What good is this green tech if no one can afford it? A very reasonable question. But more importantly, what good is green tech if the shiny veneer doesn’t sustains our environment. Depending on certain variables, you could well be driving around a battery-powered chassis of environmental degradation. Not the slick rick steed bolstering your social capital.

Much of the electricity generated for your Tesla might either come from the other end of a coal plant or even worse, from the environmental decimation of a copper mine. Sure, once you are driving around on the road, recharging from your Tesla sunroof things are hunky-dory. You can feel good about yourself and the impact you are having on the environment.

But if you are plugging your Tesla into the wall every night, and drawing electricity from the coal-generated plant down the road then you are about as clean as the Catholic Church.

Geothermal has the power to disrupt it all. Create genuinely clean electricity, which as I am sure you can imagine, has the power to fundamentally shift entire industries. From mining to agriculture, to the rest.

A Sceptical Response To The Geothermal Promise

There is too much hype, too many promises, and not enough ‘buts’ when it comes to geothermal.

The promise is overwhelmingly positive and optimistic. I am intensely optimistic… but also sceptical. Geothermal strikes me as one of those ideas that is just a little bit too good to be true.

So can we consider the following…

  • What threats do we pose to the environment by cracking and drilling through rock, which is by its very definition foundational?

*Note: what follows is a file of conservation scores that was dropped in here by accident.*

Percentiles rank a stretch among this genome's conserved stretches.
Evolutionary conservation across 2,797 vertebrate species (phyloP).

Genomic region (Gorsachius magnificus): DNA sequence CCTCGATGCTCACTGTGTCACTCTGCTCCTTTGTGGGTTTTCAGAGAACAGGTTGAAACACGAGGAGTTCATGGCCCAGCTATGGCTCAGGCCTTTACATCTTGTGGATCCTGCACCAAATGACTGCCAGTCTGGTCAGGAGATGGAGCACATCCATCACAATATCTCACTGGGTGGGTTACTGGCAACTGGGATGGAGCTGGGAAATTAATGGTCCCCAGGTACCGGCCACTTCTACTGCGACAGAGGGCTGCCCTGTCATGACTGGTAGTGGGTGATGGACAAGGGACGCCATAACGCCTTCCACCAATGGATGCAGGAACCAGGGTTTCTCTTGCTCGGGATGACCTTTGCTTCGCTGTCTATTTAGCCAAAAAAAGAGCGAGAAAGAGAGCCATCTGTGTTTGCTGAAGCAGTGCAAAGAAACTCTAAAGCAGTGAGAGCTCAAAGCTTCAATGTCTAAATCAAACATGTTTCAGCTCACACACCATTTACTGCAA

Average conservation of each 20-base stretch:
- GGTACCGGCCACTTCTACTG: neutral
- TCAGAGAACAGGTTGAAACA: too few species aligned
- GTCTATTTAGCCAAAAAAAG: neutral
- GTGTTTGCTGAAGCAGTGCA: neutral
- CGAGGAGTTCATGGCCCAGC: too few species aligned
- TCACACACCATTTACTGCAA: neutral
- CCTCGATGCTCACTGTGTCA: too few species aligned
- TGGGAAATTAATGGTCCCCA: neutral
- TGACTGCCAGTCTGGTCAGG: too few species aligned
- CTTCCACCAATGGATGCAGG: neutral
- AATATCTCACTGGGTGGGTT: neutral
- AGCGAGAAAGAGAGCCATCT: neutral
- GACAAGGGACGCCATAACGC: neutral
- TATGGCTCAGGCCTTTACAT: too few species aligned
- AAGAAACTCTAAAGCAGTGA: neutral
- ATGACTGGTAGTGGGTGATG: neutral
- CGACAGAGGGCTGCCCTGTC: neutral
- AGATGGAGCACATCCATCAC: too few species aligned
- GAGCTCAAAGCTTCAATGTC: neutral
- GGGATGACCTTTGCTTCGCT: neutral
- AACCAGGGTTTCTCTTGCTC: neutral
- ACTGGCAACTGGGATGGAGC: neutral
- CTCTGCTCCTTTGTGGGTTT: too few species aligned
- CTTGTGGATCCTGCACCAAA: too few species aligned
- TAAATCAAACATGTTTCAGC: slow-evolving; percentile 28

• Where is the talk about the ‘other gases‘ that will rise with the steam to heat our furnace? We have seen through fracking more than our fair share of unintended chemical leakages and cracked gas deposits. As we drill deeper and deeper into the planet I am reminded of Carl Jung in an entirely different context… ‘beware of the deep’ or even Gandalf foreshadowing the depths ever more ominously… ‘far, far below the deepest delving of the dwarves, the world is gnawed by nameless things’.

In my estimation, these two questions of scepticism are the most important and most prescient of mind.

Sure there are smaller details concerning the geopolitics of this huuugely transformational technology, but those are really the details of any global shift, and not in themselves a reason to not do something.

There are similar concerns surrounding the displacement of jobs and work in industries a geothermal revolution would replace, but again, not in itself a reason to not do something.

Environmental Threats?

I want to hear more from the geologists.

What are the implications for drilling down deeper than we have ever drilled before? Can one piece of quartz be endlessly tapped? From our best estimation of the second, third and fourth-order effects, what does releasing this energy mean for our core?

Questions along these lines are where my sceptical gaze is fixed.

Where We Are Now | Geothermal Energy

We are currently still in the innovative phase of this technology.

We cannot drill into 300°C for the distances required. The drills we have for oil mining are otherworldly and in themselves incredible feats of engineering, but for our geothermal purposes. Not good enough.

This is the great pursuit as things stand. There are companies out there like ipulse, who are pioneering the drilling technology, but it is absolutely without doubt that once things start to heat up, they will quickly come to a boil.

This could be the defining technology of our species. I know… quite hyperbolic to assert, but nonetheless, there is an element of truth to it.

Boundless, cheap energy. It is the stuff of the garden of Eden. There is not a predictive worldview that can measure how the world would change should the geothermal promise deliver.

It is the most exciting sunrise we have to look forward to. It has all the potential to transform the world.

Will it? Only time will tell.